SUMMERTIME NEARS: Here's how to pick the perfect summer camp for your kids
Summer is less than four months, Krystal Simon, a mother of three says now is the time to look for the perfect summer camp
“What is a way for them to grow? To be a better version of themselves,” Simon said.
A Google search reveals many summer camps. The question to ask, is this a good fit for your child?
“You’re trusting them with one of your greatest loves. Fundamentally for me, number one, are they going to be safe?” Simon said.
The Better Business Bureau advises parents to spend time researching summer camps.
“Really looking for those locations that have a good website,” Kelly Keim, the District Director of School Related Services for the YMCA, said.
When researching camps, thoroughly look over the website. Read reviews online, and on social media. Look at the pictures, activities offered, and weekly and daily schedules. Align your camp with your child’s interest.
Andrea Harp, the Director of Marketing for Camp Barnabas, said most negative experiences with camps are from when the activities don’t align with your child’s interests.
“I think every parent has a gut feeling about what is right and good for your kid,” Harp said.
Call the camp staff before signing your kiddos up, ask a lot of questions.
“If you’re not getting the answers that you feel are right… then you gotta listen to your gut as a parent,” Kain said.
Find out the qualifications of the staff. What was their training, background experiences. Find out if there are medical staff on board.
If possible, visit the camp location. See what the facilities are like and what amenities are offered.
Keim said a red flag when picking your camp, would be if the staff were closed off, and not willing to answer questions or allow you to visit the site’s location.
Church camps, YMCA summer programs, and even Springfield Public schools all offer a wide range of summer activities.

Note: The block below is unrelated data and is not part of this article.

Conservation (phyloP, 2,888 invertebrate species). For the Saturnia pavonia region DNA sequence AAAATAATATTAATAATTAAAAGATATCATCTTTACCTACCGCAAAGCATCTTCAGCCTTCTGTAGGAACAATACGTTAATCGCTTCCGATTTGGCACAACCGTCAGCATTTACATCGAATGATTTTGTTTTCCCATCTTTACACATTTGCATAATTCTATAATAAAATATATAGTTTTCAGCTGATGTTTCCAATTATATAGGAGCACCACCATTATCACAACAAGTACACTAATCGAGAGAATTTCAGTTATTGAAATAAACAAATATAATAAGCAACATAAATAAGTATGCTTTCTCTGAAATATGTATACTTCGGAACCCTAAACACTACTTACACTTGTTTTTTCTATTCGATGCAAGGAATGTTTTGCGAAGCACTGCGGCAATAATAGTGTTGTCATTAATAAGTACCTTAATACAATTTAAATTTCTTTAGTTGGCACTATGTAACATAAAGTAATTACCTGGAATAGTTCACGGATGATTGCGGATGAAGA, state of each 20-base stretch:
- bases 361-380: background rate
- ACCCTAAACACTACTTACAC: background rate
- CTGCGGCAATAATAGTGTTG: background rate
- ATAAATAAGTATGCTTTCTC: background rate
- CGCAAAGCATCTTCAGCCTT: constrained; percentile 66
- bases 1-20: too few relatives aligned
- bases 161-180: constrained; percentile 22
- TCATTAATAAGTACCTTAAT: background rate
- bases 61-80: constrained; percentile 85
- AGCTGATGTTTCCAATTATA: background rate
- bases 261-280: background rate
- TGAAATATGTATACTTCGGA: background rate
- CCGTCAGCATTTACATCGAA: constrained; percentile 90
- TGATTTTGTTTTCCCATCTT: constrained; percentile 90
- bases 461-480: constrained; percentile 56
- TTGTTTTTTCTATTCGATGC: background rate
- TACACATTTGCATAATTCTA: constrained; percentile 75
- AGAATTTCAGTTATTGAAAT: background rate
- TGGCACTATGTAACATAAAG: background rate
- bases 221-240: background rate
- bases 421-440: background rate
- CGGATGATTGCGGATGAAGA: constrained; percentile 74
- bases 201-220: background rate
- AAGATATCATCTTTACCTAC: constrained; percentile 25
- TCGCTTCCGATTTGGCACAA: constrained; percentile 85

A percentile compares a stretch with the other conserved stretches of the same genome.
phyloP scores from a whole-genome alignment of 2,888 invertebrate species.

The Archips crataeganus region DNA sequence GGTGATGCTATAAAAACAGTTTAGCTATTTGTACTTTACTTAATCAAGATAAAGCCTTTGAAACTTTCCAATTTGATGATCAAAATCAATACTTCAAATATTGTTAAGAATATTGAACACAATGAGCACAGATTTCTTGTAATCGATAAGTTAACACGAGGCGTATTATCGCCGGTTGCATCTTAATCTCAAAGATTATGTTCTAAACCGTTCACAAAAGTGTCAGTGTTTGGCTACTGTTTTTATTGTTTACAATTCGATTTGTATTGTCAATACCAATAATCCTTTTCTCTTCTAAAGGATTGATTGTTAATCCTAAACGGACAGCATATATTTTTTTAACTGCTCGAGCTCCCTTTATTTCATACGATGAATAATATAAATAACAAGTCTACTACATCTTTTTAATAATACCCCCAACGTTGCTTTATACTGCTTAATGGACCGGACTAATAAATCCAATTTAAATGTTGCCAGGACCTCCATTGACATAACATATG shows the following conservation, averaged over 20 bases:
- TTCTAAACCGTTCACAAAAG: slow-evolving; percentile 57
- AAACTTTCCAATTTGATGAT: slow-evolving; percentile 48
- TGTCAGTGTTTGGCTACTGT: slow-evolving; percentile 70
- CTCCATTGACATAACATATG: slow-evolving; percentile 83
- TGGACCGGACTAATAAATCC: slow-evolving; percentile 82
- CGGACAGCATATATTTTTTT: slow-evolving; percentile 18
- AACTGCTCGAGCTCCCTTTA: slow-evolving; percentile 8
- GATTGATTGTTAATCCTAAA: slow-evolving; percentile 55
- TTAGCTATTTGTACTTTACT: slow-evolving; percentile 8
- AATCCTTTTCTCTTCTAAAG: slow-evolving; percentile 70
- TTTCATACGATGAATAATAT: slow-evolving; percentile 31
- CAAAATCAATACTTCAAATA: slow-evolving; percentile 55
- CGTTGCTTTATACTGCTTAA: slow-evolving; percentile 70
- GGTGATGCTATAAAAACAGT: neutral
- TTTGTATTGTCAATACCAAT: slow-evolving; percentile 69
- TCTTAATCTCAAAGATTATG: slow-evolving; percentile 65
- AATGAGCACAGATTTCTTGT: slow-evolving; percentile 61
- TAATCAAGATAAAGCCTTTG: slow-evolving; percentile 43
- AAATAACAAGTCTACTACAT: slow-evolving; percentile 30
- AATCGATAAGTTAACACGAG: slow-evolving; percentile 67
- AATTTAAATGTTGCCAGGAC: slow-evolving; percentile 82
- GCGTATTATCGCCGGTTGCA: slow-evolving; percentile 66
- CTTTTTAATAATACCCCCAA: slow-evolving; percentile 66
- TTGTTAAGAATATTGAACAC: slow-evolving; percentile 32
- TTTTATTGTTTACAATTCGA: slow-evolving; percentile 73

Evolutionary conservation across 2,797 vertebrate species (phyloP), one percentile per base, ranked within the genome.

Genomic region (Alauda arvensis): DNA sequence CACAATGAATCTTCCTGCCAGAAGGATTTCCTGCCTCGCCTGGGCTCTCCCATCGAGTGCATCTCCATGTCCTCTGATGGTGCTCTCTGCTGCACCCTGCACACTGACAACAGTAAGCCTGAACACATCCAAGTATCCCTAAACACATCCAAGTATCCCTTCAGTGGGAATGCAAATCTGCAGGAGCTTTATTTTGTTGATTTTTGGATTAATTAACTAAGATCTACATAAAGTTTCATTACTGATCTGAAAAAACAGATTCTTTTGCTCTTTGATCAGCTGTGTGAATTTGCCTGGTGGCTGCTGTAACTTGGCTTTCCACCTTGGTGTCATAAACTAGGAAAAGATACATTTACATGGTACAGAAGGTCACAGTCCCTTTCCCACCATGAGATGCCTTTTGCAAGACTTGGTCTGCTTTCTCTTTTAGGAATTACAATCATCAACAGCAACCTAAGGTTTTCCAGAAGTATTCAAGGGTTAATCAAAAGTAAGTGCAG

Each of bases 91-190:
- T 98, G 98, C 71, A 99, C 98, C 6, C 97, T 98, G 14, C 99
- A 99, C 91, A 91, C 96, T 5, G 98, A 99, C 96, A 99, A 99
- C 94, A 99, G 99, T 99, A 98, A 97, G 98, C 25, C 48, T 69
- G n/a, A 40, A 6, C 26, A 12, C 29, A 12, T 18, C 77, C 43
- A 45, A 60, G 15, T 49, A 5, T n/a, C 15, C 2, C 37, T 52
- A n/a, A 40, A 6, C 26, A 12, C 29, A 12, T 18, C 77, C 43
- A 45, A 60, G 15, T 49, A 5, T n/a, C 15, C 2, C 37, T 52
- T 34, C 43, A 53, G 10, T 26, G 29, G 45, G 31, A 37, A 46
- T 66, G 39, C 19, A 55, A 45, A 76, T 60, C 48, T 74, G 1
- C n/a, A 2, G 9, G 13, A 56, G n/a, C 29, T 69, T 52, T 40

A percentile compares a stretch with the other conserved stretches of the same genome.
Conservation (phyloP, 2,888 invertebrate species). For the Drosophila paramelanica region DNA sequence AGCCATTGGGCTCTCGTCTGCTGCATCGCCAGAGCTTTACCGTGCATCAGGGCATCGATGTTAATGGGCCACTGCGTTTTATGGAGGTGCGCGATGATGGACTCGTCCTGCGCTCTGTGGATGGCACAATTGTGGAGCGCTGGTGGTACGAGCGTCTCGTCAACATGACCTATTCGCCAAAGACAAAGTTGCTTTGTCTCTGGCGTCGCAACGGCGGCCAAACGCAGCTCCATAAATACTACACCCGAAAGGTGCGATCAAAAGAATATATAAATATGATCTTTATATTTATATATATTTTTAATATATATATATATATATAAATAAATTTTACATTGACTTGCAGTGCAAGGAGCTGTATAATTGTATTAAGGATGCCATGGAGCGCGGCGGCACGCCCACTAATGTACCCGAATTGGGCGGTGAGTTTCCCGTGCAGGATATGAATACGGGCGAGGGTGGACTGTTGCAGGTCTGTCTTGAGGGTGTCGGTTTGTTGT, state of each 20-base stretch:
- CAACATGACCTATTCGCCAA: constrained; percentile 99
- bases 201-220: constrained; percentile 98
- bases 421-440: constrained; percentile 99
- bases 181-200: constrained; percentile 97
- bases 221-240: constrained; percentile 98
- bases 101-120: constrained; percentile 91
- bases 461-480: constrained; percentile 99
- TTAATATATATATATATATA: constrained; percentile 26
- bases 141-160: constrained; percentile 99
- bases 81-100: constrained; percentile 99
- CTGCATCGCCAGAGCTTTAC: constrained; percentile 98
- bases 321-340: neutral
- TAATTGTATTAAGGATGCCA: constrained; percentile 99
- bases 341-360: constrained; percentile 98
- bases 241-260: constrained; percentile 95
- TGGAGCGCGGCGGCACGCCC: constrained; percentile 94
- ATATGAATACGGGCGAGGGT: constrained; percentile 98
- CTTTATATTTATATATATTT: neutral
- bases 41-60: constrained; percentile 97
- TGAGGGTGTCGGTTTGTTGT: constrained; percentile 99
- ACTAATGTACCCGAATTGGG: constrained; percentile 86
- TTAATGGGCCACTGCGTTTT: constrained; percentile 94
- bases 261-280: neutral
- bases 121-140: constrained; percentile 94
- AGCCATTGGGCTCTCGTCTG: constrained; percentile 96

If you are torn in which direction to go Simon recommends talking with other parents.
Learn about other’s experiences when picking camps.
“If the reputation of the camp isn’t strong, I wouldn’t send my kid there,” Simon said.
A few local camps:
Camp Barnabas is a camp for those with special needs. A unique feature of this camp, is siblings of someone with special needs are also welcome to attend. Camp Barnabas has been running for 25 years and has served nearly one hundred thousand campers and missionaries. The camp matches campers with a counselor so they get a one on one experience. For more information click here: https://www.campbarnabas.org/campers/
The YMCA also offers a wide variety of summer camps, such as Camp Wakonda. These camps have been running for over 100 years, and provide an enriching and fun experience. They offer an abundance of activities from hiking, canoeing, field games, and much more. Campers choose their three favorite activities which they will attend Monday through Friday. The well-trained staff will help campers improve their skills. For more information click here: https://www.campwakonda.org/summercamp
Bass Pro Shops also offer their own summer programs which encourages kids to get outdoors. For more information click here https://www.basspro.com/shop/en/family-summer-event
Springfield-Greene County Park Board offers programs as well during the summer. Click here for more details https://www.parkboard.org/363/Camps
Ozark also offers summer camps through The OC. These camps offer fun physical and mental activities. They run Spring Break Camps. For more information of camp schedules and registration, click here : https://ozarkmissouri.com/97/Community-Center